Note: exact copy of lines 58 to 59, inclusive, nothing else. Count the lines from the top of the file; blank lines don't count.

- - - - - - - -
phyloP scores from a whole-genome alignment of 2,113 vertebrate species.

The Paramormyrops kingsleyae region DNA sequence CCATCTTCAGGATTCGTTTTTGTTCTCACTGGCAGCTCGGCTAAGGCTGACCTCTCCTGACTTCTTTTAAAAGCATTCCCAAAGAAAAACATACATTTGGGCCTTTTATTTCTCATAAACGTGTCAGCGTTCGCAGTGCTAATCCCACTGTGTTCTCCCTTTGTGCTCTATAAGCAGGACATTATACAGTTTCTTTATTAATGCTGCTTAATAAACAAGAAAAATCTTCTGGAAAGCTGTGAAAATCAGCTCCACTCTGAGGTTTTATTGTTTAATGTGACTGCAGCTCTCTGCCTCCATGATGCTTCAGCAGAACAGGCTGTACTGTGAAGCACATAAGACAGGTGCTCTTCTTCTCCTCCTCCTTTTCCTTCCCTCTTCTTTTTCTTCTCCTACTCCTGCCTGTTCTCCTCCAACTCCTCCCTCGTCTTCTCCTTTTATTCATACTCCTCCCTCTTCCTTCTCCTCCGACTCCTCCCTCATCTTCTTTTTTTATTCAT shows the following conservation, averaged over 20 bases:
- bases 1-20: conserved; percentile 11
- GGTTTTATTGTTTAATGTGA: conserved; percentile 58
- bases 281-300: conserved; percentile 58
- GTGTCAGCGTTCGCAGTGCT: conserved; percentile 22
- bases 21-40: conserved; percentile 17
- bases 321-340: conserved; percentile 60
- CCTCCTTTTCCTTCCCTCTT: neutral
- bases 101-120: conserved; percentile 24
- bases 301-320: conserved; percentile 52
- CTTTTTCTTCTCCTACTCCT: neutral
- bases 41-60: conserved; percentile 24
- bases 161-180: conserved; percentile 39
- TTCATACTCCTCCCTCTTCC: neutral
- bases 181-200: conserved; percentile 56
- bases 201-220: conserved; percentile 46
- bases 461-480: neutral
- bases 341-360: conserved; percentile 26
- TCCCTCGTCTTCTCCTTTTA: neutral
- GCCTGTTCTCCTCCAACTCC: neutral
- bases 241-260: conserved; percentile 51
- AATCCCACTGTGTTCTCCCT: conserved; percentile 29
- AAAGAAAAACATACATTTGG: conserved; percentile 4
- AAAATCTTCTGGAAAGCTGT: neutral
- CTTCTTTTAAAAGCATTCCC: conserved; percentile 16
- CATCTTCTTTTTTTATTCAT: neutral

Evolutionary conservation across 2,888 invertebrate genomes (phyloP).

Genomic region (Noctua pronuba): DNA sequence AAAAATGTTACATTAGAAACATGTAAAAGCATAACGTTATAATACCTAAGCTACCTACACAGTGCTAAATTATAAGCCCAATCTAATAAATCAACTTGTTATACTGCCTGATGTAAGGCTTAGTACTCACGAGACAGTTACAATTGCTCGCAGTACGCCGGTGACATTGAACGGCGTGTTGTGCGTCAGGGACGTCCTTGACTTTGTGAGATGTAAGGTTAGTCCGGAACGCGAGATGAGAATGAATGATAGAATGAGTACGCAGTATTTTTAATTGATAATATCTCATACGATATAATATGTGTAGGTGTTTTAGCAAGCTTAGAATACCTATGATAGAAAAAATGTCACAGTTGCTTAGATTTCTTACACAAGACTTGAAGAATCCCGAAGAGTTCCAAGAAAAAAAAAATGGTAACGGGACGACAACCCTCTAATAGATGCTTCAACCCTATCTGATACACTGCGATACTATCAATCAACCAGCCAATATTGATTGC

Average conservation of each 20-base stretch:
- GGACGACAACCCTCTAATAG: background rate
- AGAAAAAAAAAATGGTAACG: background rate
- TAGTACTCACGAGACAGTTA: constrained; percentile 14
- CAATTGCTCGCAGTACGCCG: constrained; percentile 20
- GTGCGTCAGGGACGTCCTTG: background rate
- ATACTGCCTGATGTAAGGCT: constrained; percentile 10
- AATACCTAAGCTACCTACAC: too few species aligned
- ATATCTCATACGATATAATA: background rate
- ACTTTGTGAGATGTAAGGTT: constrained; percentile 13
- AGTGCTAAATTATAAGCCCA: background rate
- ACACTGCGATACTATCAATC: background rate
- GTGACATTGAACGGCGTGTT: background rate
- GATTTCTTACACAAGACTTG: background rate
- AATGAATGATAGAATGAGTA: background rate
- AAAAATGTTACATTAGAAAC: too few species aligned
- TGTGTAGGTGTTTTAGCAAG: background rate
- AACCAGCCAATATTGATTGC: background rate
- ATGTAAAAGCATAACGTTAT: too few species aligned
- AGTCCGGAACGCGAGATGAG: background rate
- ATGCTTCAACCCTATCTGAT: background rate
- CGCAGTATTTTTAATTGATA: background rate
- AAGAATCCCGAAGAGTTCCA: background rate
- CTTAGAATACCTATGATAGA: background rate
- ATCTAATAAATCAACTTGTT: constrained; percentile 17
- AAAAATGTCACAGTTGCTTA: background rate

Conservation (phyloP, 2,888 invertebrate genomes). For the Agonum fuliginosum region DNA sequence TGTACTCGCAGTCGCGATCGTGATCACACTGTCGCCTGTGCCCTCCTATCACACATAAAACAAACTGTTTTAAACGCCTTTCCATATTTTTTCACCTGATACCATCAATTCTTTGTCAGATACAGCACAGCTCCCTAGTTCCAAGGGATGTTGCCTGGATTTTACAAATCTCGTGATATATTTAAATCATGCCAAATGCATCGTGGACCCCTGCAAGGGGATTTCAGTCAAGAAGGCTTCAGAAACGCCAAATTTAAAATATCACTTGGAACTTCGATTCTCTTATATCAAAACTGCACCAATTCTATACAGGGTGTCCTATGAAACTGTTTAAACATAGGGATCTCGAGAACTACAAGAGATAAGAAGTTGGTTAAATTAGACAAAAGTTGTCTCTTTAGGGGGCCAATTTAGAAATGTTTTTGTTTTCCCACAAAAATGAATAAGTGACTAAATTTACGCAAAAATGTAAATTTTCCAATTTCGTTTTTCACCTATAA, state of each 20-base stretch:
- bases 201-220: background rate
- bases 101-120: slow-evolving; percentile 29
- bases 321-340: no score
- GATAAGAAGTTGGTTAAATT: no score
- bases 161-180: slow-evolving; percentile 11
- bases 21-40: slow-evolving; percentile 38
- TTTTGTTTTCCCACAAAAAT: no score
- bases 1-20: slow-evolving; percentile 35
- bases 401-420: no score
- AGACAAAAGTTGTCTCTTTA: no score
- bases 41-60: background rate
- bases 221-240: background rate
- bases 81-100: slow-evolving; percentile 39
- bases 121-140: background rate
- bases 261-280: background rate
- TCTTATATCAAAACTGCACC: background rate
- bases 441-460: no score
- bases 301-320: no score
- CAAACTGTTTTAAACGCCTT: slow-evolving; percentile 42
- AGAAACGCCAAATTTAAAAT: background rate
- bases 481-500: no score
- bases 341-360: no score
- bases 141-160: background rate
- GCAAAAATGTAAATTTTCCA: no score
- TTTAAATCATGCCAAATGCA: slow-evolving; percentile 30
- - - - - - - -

- bases 101-120: slow-evolving; percentile 29
- bases 321-340: no score